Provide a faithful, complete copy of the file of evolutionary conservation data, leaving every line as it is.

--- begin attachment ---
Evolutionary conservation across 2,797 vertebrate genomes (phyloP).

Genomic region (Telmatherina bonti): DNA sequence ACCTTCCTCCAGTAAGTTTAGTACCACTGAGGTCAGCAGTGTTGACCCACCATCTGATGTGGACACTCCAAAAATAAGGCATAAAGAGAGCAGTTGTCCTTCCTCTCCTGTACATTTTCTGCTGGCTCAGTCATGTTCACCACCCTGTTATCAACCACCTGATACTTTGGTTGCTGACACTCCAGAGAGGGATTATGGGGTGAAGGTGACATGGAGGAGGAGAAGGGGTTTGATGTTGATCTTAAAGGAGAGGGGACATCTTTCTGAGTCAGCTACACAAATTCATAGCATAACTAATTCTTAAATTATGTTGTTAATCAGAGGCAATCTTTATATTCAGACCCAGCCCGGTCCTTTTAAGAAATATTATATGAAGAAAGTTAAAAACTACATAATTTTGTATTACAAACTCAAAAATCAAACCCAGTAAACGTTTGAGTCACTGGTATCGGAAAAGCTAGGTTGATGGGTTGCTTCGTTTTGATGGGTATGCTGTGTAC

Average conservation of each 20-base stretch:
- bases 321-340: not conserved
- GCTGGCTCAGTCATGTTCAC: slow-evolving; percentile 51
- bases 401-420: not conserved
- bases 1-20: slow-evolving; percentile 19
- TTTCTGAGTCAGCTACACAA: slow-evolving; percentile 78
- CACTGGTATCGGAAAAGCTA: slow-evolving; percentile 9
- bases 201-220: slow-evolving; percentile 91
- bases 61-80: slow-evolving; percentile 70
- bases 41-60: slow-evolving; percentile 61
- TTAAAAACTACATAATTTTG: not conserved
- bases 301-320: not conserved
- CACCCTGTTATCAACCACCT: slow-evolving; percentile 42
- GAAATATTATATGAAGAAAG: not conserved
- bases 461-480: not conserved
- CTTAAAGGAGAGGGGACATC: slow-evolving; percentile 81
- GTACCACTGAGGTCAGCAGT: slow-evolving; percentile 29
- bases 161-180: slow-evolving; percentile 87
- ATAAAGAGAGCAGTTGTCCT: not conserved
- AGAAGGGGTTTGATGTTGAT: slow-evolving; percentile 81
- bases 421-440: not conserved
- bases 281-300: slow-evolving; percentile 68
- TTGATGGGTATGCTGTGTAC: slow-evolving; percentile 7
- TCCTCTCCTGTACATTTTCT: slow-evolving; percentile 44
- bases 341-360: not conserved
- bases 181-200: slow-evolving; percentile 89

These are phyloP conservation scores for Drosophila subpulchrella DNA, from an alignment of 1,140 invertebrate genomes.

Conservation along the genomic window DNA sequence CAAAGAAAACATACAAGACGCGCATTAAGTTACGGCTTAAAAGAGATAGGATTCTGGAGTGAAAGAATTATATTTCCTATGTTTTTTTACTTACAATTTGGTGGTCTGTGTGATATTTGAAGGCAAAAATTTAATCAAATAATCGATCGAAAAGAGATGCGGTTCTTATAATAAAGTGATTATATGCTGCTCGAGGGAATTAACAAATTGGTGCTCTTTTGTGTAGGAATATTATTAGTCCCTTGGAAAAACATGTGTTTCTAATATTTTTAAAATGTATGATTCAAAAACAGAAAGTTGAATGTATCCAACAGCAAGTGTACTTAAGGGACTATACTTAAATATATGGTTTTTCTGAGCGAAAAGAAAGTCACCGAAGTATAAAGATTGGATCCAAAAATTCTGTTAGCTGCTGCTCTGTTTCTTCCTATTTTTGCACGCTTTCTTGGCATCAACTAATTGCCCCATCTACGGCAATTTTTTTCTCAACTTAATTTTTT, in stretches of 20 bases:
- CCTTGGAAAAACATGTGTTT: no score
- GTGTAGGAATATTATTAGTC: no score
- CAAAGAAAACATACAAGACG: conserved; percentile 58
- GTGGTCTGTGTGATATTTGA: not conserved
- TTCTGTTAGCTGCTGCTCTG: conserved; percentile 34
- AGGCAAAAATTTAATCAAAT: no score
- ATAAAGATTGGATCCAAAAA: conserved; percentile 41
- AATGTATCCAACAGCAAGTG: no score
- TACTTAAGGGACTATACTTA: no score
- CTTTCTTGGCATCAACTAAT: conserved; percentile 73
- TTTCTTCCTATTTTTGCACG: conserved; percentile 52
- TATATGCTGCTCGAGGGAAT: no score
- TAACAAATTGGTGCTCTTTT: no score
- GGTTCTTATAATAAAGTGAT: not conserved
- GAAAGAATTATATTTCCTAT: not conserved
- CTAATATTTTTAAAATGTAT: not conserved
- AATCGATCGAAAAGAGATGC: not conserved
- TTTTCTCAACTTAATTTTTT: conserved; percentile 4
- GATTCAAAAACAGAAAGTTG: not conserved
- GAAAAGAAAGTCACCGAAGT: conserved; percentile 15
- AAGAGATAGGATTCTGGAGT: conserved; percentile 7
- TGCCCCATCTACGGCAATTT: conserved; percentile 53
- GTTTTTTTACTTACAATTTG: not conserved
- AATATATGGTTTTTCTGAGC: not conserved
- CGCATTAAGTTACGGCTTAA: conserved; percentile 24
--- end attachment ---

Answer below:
Evolutionary conservation across 2,797 vertebrate genomes (phyloP).

Genomic region (Telmatherina bonti): DNA sequence ACCTTCCTCCAGTAAGTTTAGTACCACTGAGGTCAGCAGTGTTGACCCACCATCTGATGTGGACACTCCAAAAATAAGGCATAAAGAGAGCAGTTGTCCTTCCTCTCCTGTACATTTTCTGCTGGCTCAGTCATGTTCACCACCCTGTTATCAACCACCTGATACTTTGGTTGCTGACACTCCAGAGAGGGATTATGGGGTGAAGGTGACATGGAGGAGGAGAAGGGGTTTGATGTTGATCTTAAAGGAGAGGGGACATCTTTCTGAGTCAGCTACACAAATTCATAGCATAACTAATTCTTAAATTATGTTGTTAATCAGAGGCAATCTTTATATTCAGACCCAGCCCGGTCCTTTTAAGAAATATTATATGAAGAAAGTTAAAAACTACATAATTTTGTATTACAAACTCAAAAATCAAACCCAGTAAACGTTTGAGTCACTGGTATCGGAAAAGCTAGGTTGATGGGTTGCTTCGTTTTGATGGGTATGCTGTGTAC

Average conservation of each 20-base stretch:
- bases 321-340: not conserved
- GCTGGCTCAGTCATGTTCAC: slow-evolving; percentile 51
- bases 401-420: not conserved
- bases 1-20: slow-evolving; percentile 19
- TTTCTGAGTCAGCTACACAA: slow-evolving; percentile 78
- CACTGGTATCGGAAAAGCTA: slow-evolving; percentile 9
- bases 201-220: slow-evolving; percentile 91
- bases 61-80: slow-evolving; percentile 70
- bases 41-60: slow-evolving; percentile 61
- TTAAAAACTACATAATTTTG: not conserved
- bases 301-320: not conserved
- CACCCTGTTATCAACCACCT: slow-evolving; percentile 42
- GAAATATTATATGAAGAAAG: not conserved
- bases 461-480: not conserved
- CTTAAAGGAGAGGGGACATC: slow-evolving; percentile 81
- GTACCACTGAGGTCAGCAGT: slow-evolving; percentile 29
- bases 161-180: slow-evolving; percentile 87
- ATAAAGAGAGCAGTTGTCCT: not conserved
- AGAAGGGGTTTGATGTTGAT: slow-evolving; percentile 81
- bases 421-440: not conserved
- bases 281-300: slow-evolving; percentile 68
- TTGATGGGTATGCTGTGTAC: slow-evolving; percentile 7
- TCCTCTCCTGTACATTTTCT: slow-evolving; percentile 44
- bases 341-360: not conserved
- bases 181-200: slow-evolving; percentile 89

These are phyloP conservation scores for Drosophila subpulchrella DNA, from an alignment of 1,140 invertebrate genomes.

Conservation along the genomic window DNA sequence CAAAGAAAACATACAAGACGCGCATTAAGTTACGGCTTAAAAGAGATAGGATTCTGGAGTGAAAGAATTATATTTCCTATGTTTTTTTACTTACAATTTGGTGGTCTGTGTGATATTTGAAGGCAAAAATTTAATCAAATAATCGATCGAAAAGAGATGCGGTTCTTATAATAAAGTGATTATATGCTGCTCGAGGGAATTAACAAATTGGTGCTCTTTTGTGTAGGAATATTATTAGTCCCTTGGAAAAACATGTGTTTCTAATATTTTTAAAATGTATGATTCAAAAACAGAAAGTTGAATGTATCCAACAGCAAGTGTACTTAAGGGACTATACTTAAATATATGGTTTTTCTGAGCGAAAAGAAAGTCACCGAAGTATAAAGATTGGATCCAAAAATTCTGTTAGCTGCTGCTCTGTTTCTTCCTATTTTTGCACGCTTTCTTGGCATCAACTAATTGCCCCATCTACGGCAATTTTTTTCTCAACTTAATTTTTT, in stretches of 20 bases:
- CCTTGGAAAAACATGTGTTT: no score
- GTGTAGGAATATTATTAGTC: no score
- CAAAGAAAACATACAAGACG: conserved; percentile 58
- GTGGTCTGTGTGATATTTGA: not conserved
- TTCTGTTAGCTGCTGCTCTG: conserved; percentile 34
- AGGCAAAAATTTAATCAAAT: no score
- ATAAAGATTGGATCCAAAAA: conserved; percentile 41
- AATGTATCCAACAGCAAGTG: no score
- TACTTAAGGGACTATACTTA: no score
- CTTTCTTGGCATCAACTAAT: conserved; percentile 73
- TTTCTTCCTATTTTTGCACG: conserved; percentile 52
- TATATGCTGCTCGAGGGAAT: no score
- TAACAAATTGGTGCTCTTTT: no score
- GGTTCTTATAATAAAGTGAT: not conserved
- GAAAGAATTATATTTCCTAT: not conserved
- CTAATATTTTTAAAATGTAT: not conserved
- AATCGATCGAAAAGAGATGC: not conserved
- TTTTCTCAACTTAATTTTTT: conserved; percentile 4
- GATTCAAAAACAGAAAGTTG: not conserved
- GAAAAGAAAGTCACCGAAGT: conserved; percentile 15
- AAGAGATAGGATTCTGGAGT: conserved; percentile 7
- TGCCCCATCTACGGCAATTT: conserved; percentile 53
- GTTTTTTTACTTACAATTTG: not conserved
- AATATATGGTTTTTCTGAGC: not conserved
- CGCATTAAGTTACGGCTTAA: conserved; percentile 24